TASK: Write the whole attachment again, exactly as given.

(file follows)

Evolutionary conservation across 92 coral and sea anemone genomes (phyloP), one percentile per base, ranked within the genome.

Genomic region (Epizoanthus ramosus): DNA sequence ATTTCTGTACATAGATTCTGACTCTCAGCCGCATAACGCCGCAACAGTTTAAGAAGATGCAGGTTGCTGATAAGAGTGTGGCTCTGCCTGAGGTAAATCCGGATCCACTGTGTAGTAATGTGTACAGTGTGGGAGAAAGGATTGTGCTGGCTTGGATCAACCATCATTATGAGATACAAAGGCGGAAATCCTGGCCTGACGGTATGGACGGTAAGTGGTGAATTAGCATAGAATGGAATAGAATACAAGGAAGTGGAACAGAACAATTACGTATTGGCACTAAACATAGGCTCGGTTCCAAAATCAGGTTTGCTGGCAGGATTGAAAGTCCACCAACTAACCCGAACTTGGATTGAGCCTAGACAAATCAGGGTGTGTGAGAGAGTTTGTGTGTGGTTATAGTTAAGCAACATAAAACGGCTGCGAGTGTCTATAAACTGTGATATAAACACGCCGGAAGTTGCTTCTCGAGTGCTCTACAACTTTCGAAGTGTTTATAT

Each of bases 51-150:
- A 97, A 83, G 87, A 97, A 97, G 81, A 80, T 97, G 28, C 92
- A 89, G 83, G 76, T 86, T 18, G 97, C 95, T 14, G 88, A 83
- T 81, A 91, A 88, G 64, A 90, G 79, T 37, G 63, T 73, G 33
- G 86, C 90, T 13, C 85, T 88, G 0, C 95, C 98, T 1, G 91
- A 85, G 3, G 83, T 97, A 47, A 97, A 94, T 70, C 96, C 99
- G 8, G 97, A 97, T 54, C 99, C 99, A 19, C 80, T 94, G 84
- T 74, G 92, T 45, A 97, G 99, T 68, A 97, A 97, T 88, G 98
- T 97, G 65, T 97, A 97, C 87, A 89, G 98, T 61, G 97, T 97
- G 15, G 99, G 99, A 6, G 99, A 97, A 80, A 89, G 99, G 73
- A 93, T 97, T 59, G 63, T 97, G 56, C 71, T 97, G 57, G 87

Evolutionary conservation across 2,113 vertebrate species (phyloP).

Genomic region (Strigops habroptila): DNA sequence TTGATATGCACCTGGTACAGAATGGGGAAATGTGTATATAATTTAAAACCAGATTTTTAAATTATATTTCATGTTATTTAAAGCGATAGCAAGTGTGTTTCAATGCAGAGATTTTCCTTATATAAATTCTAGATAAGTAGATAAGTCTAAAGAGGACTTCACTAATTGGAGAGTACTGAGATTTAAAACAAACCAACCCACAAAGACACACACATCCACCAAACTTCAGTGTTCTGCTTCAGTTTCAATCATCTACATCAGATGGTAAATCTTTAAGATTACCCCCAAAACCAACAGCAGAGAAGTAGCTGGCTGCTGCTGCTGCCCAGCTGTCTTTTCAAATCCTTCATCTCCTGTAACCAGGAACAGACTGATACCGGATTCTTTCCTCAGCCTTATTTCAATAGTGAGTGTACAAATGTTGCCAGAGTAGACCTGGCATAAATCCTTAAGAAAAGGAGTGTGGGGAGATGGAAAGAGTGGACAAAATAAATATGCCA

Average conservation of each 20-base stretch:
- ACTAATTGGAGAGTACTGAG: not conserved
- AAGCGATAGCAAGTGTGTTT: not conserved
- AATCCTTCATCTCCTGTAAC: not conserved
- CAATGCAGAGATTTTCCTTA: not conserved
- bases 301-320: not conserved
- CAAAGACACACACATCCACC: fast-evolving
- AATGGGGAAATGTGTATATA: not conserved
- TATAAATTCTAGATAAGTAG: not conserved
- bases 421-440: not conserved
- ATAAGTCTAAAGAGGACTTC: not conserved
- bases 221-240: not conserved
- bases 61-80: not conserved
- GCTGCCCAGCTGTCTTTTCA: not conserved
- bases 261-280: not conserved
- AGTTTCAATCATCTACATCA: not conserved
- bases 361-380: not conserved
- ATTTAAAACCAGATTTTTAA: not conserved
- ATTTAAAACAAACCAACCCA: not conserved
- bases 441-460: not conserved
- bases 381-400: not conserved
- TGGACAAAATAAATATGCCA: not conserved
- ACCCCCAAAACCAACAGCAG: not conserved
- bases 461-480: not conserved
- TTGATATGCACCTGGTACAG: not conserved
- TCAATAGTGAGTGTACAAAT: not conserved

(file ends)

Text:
Evolutionary conservation across 92 coral and sea anemone genomes (phyloP), one percentile per base, ranked within the genome.

Genomic region (Epizoanthus ramosus): DNA sequence ATTTCTGTACATAGATTCTGACTCTCAGCCGCATAACGCCGCAACAGTTTAAGAAGATGCAGGTTGCTGATAAGAGTGTGGCTCTGCCTGAGGTAAATCCGGATCCACTGTGTAGTAATGTGTACAGTGTGGGAGAAAGGATTGTGCTGGCTTGGATCAACCATCATTATGAGATACAAAGGCGGAAATCCTGGCCTGACGGTATGGACGGTAAGTGGTGAATTAGCATAGAATGGAATAGAATACAAGGAAGTGGAACAGAACAATTACGTATTGGCACTAAACATAGGCTCGGTTCCAAAATCAGGTTTGCTGGCAGGATTGAAAGTCCACCAACTAACCCGAACTTGGATTGAGCCTAGACAAATCAGGGTGTGTGAGAGAGTTTGTGTGTGGTTATAGTTAAGCAACATAAAACGGCTGCGAGTGTCTATAAACTGTGATATAAACACGCCGGAAGTTGCTTCTCGAGTGCTCTACAACTTTCGAAGTGTTTATAT

Each of bases 51-150:
- A 97, A 83, G 87, A 97, A 97, G 81, A 80, T 97, G 28, C 92
- A 89, G 83, G 76, T 86, T 18, G 97, C 95, T 14, G 88, A 83
- T 81, A 91, A 88, G 64, A 90, G 79, T 37, G 63, T 73, G 33
- G 86, C 90, T 13, C 85, T 88, G 0, C 95, C 98, T 1, G 91
- A 85, G 3, G 83, T 97, A 47, A 97, A 94, T 70, C 96, C 99
- G 8, G 97, A 97, T 54, C 99, C 99, A 19, C 80, T 94, G 84
- T 74, G 92, T 45, A 97, G 99, T 68, A 97, A 97, T 88, G 98
- T 97, G 65, T 97, A 97, C 87, A 89, G 98, T 61, G 97, T 97
- G 15, G 99, G 99, A 6, G 99, A 97, A 80, A 89, G 99, G 73
- A 93, T 97, T 59, G 63, T 97, G 56, C 71, T 97, G 57, G 87

Evolutionary conservation across 2,113 vertebrate species (phyloP).

Genomic region (Strigops habroptila): DNA sequence TTGATATGCACCTGGTACAGAATGGGGAAATGTGTATATAATTTAAAACCAGATTTTTAAATTATATTTCATGTTATTTAAAGCGATAGCAAGTGTGTTTCAATGCAGAGATTTTCCTTATATAAATTCTAGATAAGTAGATAAGTCTAAAGAGGACTTCACTAATTGGAGAGTACTGAGATTTAAAACAAACCAACCCACAAAGACACACACATCCACCAAACTTCAGTGTTCTGCTTCAGTTTCAATCATCTACATCAGATGGTAAATCTTTAAGATTACCCCCAAAACCAACAGCAGAGAAGTAGCTGGCTGCTGCTGCTGCCCAGCTGTCTTTTCAAATCCTTCATCTCCTGTAACCAGGAACAGACTGATACCGGATTCTTTCCTCAGCCTTATTTCAATAGTGAGTGTACAAATGTTGCCAGAGTAGACCTGGCATAAATCCTTAAGAAAAGGAGTGTGGGGAGATGGAAAGAGTGGACAAAATAAATATGCCA

Average conservation of each 20-base stretch:
- ACTAATTGGAGAGTACTGAG: not conserved
- AAGCGATAGCAAGTGTGTTT: not conserved
- AATCCTTCATCTCCTGTAAC: not conserved
- CAATGCAGAGATTTTCCTTA: not conserved
- bases 301-320: not conserved
- CAAAGACACACACATCCACC: fast-evolving
- AATGGGGAAATGTGTATATA: not conserved
- TATAAATTCTAGATAAGTAG: not conserved
- bases 421-440: not conserved
- ATAAGTCTAAAGAGGACTTC: not conserved
- bases 221-240: not conserved
- bases 61-80: not conserved
- GCTGCCCAGCTGTCTTTTCA: not conserved
- bases 261-280: not conserved
- AGTTTCAATCATCTACATCA: not conserved
- bases 361-380: not conserved
- ATTTAAAACCAGATTTTTAA: not conserved
- ATTTAAAACAAACCAACCCA: not conserved
- bases 441-460: not conserved
- bases 381-400: not conserved
- TGGACAAAATAAATATGCCA: not conserved
- ACCCCCAAAACCAACAGCAG: not conserved
- bases 461-480: not conserved
- TTGATATGCACCTGGTACAG: not conserved
- TCAATAGTGAGTGTACAAAT: not conserved